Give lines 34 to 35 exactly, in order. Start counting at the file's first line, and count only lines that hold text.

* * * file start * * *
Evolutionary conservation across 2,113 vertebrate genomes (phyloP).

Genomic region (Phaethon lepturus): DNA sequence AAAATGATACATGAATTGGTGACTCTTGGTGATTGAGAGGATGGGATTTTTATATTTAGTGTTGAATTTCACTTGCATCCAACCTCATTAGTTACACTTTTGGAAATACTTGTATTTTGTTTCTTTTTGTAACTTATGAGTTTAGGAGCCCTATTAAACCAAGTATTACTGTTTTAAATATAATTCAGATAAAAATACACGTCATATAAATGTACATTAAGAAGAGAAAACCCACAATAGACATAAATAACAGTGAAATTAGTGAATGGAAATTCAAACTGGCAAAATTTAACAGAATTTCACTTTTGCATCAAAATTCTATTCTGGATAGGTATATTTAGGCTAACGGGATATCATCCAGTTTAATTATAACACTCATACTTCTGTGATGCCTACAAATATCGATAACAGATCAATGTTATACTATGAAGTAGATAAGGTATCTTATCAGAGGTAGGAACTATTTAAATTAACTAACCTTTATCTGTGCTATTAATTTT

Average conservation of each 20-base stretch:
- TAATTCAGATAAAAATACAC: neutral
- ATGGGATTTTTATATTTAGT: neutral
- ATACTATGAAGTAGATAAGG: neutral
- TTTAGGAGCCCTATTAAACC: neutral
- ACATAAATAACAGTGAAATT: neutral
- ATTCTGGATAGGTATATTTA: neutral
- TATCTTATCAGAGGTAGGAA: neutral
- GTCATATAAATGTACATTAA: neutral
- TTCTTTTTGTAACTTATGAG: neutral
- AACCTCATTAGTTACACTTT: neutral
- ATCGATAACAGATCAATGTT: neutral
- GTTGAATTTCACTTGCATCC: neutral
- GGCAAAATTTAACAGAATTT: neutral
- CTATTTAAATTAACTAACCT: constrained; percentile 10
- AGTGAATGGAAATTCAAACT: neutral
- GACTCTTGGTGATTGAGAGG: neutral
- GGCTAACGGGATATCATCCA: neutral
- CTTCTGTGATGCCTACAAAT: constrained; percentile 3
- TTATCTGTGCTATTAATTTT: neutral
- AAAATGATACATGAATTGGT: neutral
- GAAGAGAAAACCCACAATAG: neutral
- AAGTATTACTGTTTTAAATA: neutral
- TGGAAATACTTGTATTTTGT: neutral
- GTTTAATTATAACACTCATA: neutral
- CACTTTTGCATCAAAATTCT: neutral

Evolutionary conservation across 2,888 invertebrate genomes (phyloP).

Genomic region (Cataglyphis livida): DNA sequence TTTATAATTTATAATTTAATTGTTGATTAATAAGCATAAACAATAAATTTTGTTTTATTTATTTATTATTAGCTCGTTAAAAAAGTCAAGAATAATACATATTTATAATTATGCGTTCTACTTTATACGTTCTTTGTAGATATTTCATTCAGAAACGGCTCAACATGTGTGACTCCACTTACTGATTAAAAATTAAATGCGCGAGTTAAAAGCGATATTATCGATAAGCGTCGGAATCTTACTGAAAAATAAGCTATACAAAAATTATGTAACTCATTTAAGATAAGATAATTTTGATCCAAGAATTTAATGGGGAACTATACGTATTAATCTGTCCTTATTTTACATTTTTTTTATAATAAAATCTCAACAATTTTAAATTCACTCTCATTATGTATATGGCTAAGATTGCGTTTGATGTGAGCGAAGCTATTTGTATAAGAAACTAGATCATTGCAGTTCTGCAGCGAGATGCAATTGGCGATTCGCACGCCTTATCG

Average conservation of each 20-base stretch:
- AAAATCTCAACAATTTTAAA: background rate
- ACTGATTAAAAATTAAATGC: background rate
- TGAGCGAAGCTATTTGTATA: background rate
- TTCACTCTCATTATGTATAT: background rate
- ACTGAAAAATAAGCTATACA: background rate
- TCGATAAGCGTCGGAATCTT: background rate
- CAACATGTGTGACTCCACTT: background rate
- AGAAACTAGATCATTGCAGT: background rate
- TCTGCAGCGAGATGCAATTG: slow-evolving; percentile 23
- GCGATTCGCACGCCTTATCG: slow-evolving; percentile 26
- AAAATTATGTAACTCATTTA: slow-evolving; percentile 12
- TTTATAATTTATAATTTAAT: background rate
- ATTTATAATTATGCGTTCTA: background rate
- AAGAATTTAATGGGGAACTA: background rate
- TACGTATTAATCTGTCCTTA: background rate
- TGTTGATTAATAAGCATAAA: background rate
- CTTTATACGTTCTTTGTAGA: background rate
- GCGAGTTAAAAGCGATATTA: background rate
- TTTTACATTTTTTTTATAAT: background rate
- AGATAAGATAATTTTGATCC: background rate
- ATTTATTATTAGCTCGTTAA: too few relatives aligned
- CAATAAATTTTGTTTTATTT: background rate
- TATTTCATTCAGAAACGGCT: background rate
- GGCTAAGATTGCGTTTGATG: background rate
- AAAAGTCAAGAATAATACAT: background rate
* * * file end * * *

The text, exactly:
- TGAGCGAAGCTATTTGTATA: background rate
- TTCACTCTCATTATGTATAT: background rate